Plenty of material for future blog posts there, I think – there are lots of functions here that will be very useful. I bet Marco and Alberto are excited…
It looks like we have support for the Excel Data Model (aka Power Pivot) in VBA at last. I need to do some research here, but I get the distinct feeling that the only things that are possible through VBA are the things you can do in the Excel ribbon, such as creating connections, tables and relationships. I can’t see any support for creating measures, calculated columns or hierarchies…? I can’t see anything relating to Power Query either. Maybe I’m not looking in the right place; maybe something will come in a later build?
UPDATE: I’m an idiot – there is one minor change to the VBA support for the Excel Data Model, but actually almost everything that I see in 2016 is also present in 2013. Sorry…
There have been quite a few Power BI and Office BI-related announcements over the last few weeks, and while I’ve tweeted about them (I’m @Technitrain if you’re not following me already) I though it would be a good idea to summarise them all in one post.
Power BI Announcements at Convergence and SQLBits
You’ve probably already seen the announcement today on the Power BI blog that Power BI is FINALLY available to those of us outside the USA:
At last! I’m sure MS had very good reasons why they couldn’t make the Power BI Preview available worldwide back in December, but this decision caused a lot of frustration in the MS BI community and I hope it’s not something that happens again. I can also confirm that the Power BI iPhone app is now available in the UK as well. The new data sources for Power BI that are coming soon – especially Google Analytics – will be very popular I think.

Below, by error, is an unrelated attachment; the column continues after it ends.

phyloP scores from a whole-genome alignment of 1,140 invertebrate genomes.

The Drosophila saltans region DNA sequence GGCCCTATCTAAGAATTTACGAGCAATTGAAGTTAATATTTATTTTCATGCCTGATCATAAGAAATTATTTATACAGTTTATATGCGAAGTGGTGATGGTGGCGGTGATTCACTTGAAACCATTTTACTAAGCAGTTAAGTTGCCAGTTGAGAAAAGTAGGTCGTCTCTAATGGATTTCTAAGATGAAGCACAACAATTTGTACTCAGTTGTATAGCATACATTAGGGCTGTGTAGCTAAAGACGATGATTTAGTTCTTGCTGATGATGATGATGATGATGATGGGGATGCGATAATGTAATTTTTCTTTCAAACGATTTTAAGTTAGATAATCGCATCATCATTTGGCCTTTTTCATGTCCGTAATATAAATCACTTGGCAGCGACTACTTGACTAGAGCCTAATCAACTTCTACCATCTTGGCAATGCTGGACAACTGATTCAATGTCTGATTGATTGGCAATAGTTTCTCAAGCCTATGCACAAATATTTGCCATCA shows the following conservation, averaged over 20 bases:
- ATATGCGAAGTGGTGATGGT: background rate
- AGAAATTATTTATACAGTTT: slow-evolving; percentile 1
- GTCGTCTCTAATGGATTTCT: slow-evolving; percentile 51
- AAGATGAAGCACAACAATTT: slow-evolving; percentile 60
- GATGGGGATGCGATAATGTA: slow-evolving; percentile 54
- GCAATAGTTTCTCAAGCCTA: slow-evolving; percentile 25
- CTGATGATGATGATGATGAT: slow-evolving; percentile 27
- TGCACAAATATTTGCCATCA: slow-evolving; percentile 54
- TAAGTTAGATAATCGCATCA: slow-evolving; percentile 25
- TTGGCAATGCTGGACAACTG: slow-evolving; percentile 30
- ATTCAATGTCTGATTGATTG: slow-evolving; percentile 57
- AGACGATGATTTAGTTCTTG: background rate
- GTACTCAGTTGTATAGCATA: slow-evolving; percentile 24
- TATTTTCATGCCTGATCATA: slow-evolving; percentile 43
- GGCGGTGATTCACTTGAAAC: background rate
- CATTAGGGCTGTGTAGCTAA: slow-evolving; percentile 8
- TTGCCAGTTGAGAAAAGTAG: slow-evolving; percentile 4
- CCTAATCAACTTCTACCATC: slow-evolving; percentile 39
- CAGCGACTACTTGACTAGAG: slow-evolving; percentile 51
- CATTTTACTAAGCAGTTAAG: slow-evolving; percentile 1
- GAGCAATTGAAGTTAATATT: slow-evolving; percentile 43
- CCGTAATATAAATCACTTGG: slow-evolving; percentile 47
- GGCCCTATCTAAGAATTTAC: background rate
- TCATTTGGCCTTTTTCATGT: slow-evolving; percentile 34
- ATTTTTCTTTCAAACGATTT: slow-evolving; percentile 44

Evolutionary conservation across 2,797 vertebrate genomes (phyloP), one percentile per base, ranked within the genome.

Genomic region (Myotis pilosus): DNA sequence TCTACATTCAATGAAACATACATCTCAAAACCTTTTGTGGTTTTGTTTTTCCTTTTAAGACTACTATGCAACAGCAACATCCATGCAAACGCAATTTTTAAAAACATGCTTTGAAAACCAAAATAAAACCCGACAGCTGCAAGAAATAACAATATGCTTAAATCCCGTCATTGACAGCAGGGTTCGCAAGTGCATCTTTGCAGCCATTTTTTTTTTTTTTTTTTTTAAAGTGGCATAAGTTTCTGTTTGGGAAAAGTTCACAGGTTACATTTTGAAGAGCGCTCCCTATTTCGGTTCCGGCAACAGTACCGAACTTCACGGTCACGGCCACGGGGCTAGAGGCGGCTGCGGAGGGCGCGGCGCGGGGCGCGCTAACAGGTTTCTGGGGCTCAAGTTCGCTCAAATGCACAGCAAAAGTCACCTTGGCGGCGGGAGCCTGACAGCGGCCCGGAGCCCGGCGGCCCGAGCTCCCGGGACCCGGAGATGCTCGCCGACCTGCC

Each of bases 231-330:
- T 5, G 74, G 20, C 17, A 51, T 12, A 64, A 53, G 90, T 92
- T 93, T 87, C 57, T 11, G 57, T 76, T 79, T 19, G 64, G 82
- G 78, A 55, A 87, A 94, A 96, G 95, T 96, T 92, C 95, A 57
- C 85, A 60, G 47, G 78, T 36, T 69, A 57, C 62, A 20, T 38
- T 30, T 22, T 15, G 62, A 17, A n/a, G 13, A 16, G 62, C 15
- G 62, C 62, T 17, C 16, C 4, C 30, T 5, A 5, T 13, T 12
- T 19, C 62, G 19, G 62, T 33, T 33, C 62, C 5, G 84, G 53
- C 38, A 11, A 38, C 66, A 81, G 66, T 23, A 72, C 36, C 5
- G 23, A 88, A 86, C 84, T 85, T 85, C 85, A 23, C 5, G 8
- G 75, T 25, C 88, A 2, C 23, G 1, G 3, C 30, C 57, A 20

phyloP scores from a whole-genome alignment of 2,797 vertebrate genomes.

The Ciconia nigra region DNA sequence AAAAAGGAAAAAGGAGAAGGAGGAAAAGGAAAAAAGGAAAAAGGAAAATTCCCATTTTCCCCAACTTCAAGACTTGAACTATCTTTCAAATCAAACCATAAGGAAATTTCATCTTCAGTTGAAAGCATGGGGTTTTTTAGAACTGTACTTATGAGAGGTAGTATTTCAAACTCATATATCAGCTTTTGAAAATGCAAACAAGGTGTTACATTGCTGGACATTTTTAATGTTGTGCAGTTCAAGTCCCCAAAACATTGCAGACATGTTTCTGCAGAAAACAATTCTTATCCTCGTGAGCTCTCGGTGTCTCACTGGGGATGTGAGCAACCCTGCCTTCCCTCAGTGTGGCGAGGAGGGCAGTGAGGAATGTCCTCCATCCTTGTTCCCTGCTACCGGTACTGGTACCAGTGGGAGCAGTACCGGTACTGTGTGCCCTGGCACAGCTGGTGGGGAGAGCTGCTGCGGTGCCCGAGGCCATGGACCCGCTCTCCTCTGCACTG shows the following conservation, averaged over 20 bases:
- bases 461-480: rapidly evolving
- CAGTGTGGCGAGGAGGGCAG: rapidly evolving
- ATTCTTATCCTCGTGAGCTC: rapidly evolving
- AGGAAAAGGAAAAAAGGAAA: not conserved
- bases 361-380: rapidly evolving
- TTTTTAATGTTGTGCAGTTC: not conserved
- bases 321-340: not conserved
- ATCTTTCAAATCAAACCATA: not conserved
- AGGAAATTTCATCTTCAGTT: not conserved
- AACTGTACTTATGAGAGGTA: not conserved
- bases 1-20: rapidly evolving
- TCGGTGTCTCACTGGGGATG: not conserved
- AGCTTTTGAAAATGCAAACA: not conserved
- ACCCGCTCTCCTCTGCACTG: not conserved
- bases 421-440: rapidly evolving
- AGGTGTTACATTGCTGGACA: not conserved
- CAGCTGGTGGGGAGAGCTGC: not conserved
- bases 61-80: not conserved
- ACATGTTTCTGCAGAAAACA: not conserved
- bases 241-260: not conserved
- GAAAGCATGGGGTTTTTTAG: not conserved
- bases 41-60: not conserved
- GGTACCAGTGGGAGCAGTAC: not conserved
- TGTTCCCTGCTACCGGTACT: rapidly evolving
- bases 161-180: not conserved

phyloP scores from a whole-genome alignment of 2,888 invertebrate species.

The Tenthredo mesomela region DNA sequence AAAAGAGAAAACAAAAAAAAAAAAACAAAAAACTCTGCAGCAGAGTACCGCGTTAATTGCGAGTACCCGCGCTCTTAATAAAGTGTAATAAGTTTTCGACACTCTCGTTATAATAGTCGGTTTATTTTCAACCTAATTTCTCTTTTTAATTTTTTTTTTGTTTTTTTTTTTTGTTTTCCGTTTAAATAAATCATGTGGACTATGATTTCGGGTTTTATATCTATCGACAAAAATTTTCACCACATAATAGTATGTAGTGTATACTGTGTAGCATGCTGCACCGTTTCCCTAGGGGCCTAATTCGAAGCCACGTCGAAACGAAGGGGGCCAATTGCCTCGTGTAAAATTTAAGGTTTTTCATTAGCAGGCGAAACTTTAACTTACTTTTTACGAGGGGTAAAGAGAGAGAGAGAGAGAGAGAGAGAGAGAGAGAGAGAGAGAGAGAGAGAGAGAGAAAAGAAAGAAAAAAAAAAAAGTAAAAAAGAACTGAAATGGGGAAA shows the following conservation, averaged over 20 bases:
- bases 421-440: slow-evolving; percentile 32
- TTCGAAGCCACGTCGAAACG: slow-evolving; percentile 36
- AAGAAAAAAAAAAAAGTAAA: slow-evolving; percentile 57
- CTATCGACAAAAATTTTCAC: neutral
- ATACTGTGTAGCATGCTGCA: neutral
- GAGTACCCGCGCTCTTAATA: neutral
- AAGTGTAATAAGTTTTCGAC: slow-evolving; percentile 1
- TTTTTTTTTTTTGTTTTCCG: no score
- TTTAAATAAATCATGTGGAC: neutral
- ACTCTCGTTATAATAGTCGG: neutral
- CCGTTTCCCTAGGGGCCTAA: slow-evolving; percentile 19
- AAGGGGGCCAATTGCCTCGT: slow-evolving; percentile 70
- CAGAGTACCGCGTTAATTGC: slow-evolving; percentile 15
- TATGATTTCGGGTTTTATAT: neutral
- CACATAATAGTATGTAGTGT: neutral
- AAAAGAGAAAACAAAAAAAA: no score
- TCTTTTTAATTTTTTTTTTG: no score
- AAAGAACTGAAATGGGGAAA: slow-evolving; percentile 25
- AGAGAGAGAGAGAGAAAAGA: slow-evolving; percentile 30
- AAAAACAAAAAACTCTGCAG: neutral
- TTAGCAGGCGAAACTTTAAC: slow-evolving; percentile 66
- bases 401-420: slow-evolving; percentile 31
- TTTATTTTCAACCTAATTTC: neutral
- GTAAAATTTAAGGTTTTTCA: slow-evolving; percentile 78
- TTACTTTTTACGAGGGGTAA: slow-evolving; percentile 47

While I’m on the topic of Power BI, a few interesting nuggets about upcoming functionality emerged at SQLBits last week. Kasper mentioned that there will be some new DAX functions appearing in Power BI soon: Median, Percentile, DateDiff and XPNV. Presumably they will appear when we get the ability to create DAX measures and calculated columns in the Power BI Dashboard Designer. Also, following on from the bidirectional relationships functionality I blogged about earlier this year, there was the news that Power BI will also understand 1:1 relationships as well as 1:many, many:1 and many:many.
Office 2016 Preview BI Features
The Office 2016 preview went public today too:
There’s a great overview of what’s new for BI in Office 2016 here:
The main points are:
- Power Query is now a native feature of Excel 2016.
- Power View works on SSAS Multidimensional (this is only going to work on the versions of SSAS Multidimensional that support DAX queries, ie SSAS 2014 or SSAS 2012 SP2)
- New Excel forecasting functions
- Time grouping functionality in PivotTables
I’ll be writing a more detailed blog on all of this at some point soon, once I know what’s officially public and what isn’t.
The Power Query announcement is interesting because, as things stand at the moment, we’ll be able to use full Power Query, Power Pivot and Power View functionality for free in the Power BI Dashboard Designer, but in Excel the same functionality is restricted to users of the Professional Plus SKUs. This is crazy, and I hope Microsoft makes the Power add-ins available for every SKU of Excel 2016. Have you signed the petition for this yet?
Last week the Power Map team released a new video showcasing functionality from an upcoming release:
Although there are no details about what is shown in the video, it certainly looks like the ability to use custom shapes (the main missing feature in Power Map up to now) will be coming soon.
I wonder if I can justify buying one for demo purposes?